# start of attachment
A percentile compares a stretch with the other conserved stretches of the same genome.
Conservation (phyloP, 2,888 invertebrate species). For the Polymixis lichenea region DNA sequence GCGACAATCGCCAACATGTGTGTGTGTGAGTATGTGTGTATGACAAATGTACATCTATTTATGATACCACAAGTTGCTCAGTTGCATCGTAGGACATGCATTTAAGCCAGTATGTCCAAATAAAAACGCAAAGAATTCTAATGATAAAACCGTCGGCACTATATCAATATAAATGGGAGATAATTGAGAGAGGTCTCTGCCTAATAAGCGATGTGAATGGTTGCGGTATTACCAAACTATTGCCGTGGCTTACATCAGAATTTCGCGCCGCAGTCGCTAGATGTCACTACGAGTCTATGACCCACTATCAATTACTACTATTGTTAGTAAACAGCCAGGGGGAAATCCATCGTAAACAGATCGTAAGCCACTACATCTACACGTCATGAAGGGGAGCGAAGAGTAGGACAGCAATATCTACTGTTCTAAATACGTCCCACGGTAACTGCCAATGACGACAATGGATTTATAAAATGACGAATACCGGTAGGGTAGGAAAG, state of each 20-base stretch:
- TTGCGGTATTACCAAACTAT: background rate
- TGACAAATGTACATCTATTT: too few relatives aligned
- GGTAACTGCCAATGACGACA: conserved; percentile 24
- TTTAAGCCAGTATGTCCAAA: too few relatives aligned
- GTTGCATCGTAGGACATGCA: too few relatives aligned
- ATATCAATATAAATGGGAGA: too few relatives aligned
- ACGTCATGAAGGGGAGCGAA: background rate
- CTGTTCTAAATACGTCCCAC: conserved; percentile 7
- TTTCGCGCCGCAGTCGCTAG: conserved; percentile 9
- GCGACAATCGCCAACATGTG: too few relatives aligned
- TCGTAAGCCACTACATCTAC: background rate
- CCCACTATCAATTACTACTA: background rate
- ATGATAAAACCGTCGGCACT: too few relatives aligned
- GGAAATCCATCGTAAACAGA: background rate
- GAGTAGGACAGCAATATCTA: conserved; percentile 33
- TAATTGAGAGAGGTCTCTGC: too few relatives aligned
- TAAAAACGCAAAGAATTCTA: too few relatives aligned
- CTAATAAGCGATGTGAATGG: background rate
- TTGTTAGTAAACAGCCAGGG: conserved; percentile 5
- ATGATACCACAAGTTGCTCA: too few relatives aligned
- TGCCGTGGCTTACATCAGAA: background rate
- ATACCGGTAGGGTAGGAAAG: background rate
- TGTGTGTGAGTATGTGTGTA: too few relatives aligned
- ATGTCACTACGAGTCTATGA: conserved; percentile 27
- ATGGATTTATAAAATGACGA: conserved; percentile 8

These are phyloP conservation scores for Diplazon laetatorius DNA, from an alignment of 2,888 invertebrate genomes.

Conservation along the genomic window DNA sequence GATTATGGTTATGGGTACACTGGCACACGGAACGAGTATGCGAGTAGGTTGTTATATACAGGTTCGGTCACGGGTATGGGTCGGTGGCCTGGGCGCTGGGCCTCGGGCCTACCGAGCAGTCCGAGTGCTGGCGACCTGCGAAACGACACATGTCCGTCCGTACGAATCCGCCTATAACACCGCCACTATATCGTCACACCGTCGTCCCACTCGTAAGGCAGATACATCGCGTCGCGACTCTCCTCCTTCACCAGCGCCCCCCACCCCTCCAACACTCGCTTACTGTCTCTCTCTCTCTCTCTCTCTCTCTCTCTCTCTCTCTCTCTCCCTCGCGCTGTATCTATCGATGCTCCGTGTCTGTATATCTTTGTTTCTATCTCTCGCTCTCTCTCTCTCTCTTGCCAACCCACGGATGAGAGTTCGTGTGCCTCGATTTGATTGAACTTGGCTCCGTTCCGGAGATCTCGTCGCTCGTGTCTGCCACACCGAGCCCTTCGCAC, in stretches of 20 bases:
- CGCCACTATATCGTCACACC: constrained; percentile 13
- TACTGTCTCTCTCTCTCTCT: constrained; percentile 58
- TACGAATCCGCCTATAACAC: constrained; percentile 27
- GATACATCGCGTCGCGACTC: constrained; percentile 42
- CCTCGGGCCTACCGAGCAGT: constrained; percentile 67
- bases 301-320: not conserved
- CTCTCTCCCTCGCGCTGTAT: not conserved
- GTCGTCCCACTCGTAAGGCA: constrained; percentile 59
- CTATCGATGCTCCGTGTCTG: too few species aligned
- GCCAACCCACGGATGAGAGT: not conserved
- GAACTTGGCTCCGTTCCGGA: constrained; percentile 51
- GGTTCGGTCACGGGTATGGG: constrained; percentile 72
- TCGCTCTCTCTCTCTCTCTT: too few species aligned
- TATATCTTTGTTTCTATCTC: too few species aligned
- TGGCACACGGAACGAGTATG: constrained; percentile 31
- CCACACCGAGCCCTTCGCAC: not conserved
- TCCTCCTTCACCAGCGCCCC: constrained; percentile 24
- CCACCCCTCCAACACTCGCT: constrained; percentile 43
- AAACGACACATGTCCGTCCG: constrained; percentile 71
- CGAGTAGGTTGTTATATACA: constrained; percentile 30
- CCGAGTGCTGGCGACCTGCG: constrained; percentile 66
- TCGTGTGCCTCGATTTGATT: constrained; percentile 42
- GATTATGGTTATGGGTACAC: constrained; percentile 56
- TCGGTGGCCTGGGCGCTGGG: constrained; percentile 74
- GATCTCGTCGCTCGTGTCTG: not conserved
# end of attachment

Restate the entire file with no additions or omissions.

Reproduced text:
A percentile compares a stretch with the other conserved stretches of the same genome.
Conservation (phyloP, 2,888 invertebrate species). For the Polymixis lichenea region DNA sequence GCGACAATCGCCAACATGTGTGTGTGTGAGTATGTGTGTATGACAAATGTACATCTATTTATGATACCACAAGTTGCTCAGTTGCATCGTAGGACATGCATTTAAGCCAGTATGTCCAAATAAAAACGCAAAGAATTCTAATGATAAAACCGTCGGCACTATATCAATATAAATGGGAGATAATTGAGAGAGGTCTCTGCCTAATAAGCGATGTGAATGGTTGCGGTATTACCAAACTATTGCCGTGGCTTACATCAGAATTTCGCGCCGCAGTCGCTAGATGTCACTACGAGTCTATGACCCACTATCAATTACTACTATTGTTAGTAAACAGCCAGGGGGAAATCCATCGTAAACAGATCGTAAGCCACTACATCTACACGTCATGAAGGGGAGCGAAGAGTAGGACAGCAATATCTACTGTTCTAAATACGTCCCACGGTAACTGCCAATGACGACAATGGATTTATAAAATGACGAATACCGGTAGGGTAGGAAAG, state of each 20-base stretch:
- TTGCGGTATTACCAAACTAT: background rate
- TGACAAATGTACATCTATTT: too few relatives aligned
- GGTAACTGCCAATGACGACA: conserved; percentile 24
- TTTAAGCCAGTATGTCCAAA: too few relatives aligned
- GTTGCATCGTAGGACATGCA: too few relatives aligned
- ATATCAATATAAATGGGAGA: too few relatives aligned
- ACGTCATGAAGGGGAGCGAA: background rate
- CTGTTCTAAATACGTCCCAC: conserved; percentile 7
- TTTCGCGCCGCAGTCGCTAG: conserved; percentile 9
- GCGACAATCGCCAACATGTG: too few relatives aligned
- TCGTAAGCCACTACATCTAC: background rate
- CCCACTATCAATTACTACTA: background rate
- ATGATAAAACCGTCGGCACT: too few relatives aligned
- GGAAATCCATCGTAAACAGA: background rate
- GAGTAGGACAGCAATATCTA: conserved; percentile 33
- TAATTGAGAGAGGTCTCTGC: too few relatives aligned
- TAAAAACGCAAAGAATTCTA: too few relatives aligned
- CTAATAAGCGATGTGAATGG: background rate
- TTGTTAGTAAACAGCCAGGG: conserved; percentile 5
- ATGATACCACAAGTTGCTCA: too few relatives aligned
- TGCCGTGGCTTACATCAGAA: background rate
- ATACCGGTAGGGTAGGAAAG: background rate
- TGTGTGTGAGTATGTGTGTA: too few relatives aligned
- ATGTCACTACGAGTCTATGA: conserved; percentile 27
- ATGGATTTATAAAATGACGA: conserved; percentile 8

These are phyloP conservation scores for Diplazon laetatorius DNA, from an alignment of 2,888 invertebrate genomes.

Conservation along the genomic window DNA sequence GATTATGGTTATGGGTACACTGGCACACGGAACGAGTATGCGAGTAGGTTGTTATATACAGGTTCGGTCACGGGTATGGGTCGGTGGCCTGGGCGCTGGGCCTCGGGCCTACCGAGCAGTCCGAGTGCTGGCGACCTGCGAAACGACACATGTCCGTCCGTACGAATCCGCCTATAACACCGCCACTATATCGTCACACCGTCGTCCCACTCGTAAGGCAGATACATCGCGTCGCGACTCTCCTCCTTCACCAGCGCCCCCCACCCCTCCAACACTCGCTTACTGTCTCTCTCTCTCTCTCTCTCTCTCTCTCTCTCTCTCTCTCTCCCTCGCGCTGTATCTATCGATGCTCCGTGTCTGTATATCTTTGTTTCTATCTCTCGCTCTCTCTCTCTCTCTTGCCAACCCACGGATGAGAGTTCGTGTGCCTCGATTTGATTGAACTTGGCTCCGTTCCGGAGATCTCGTCGCTCGTGTCTGCCACACCGAGCCCTTCGCAC, in stretches of 20 bases:
- CGCCACTATATCGTCACACC: constrained; percentile 13
- TACTGTCTCTCTCTCTCTCT: constrained; percentile 58
- TACGAATCCGCCTATAACAC: constrained; percentile 27
- GATACATCGCGTCGCGACTC: constrained; percentile 42
- CCTCGGGCCTACCGAGCAGT: constrained; percentile 67
- bases 301-320: not conserved
- CTCTCTCCCTCGCGCTGTAT: not conserved
- GTCGTCCCACTCGTAAGGCA: constrained; percentile 59
- CTATCGATGCTCCGTGTCTG: too few species aligned
- GCCAACCCACGGATGAGAGT: not conserved
- GAACTTGGCTCCGTTCCGGA: constrained; percentile 51
- GGTTCGGTCACGGGTATGGG: constrained; percentile 72
- TCGCTCTCTCTCTCTCTCTT: too few species aligned
- TATATCTTTGTTTCTATCTC: too few species aligned
- TGGCACACGGAACGAGTATG: constrained; percentile 31
- CCACACCGAGCCCTTCGCAC: not conserved
- TCCTCCTTCACCAGCGCCCC: constrained; percentile 24
- CCACCCCTCCAACACTCGCT: constrained; percentile 43
- AAACGACACATGTCCGTCCG: constrained; percentile 71
- CGAGTAGGTTGTTATATACA: constrained; percentile 30
- CCGAGTGCTGGCGACCTGCG: constrained; percentile 66
- TCGTGTGCCTCGATTTGATT: constrained; percentile 42
- GATTATGGTTATGGGTACAC: constrained; percentile 56
- TCGGTGGCCTGGGCGCTGGG: constrained; percentile 74
- GATCTCGTCGCTCGTGTCTG: not conserved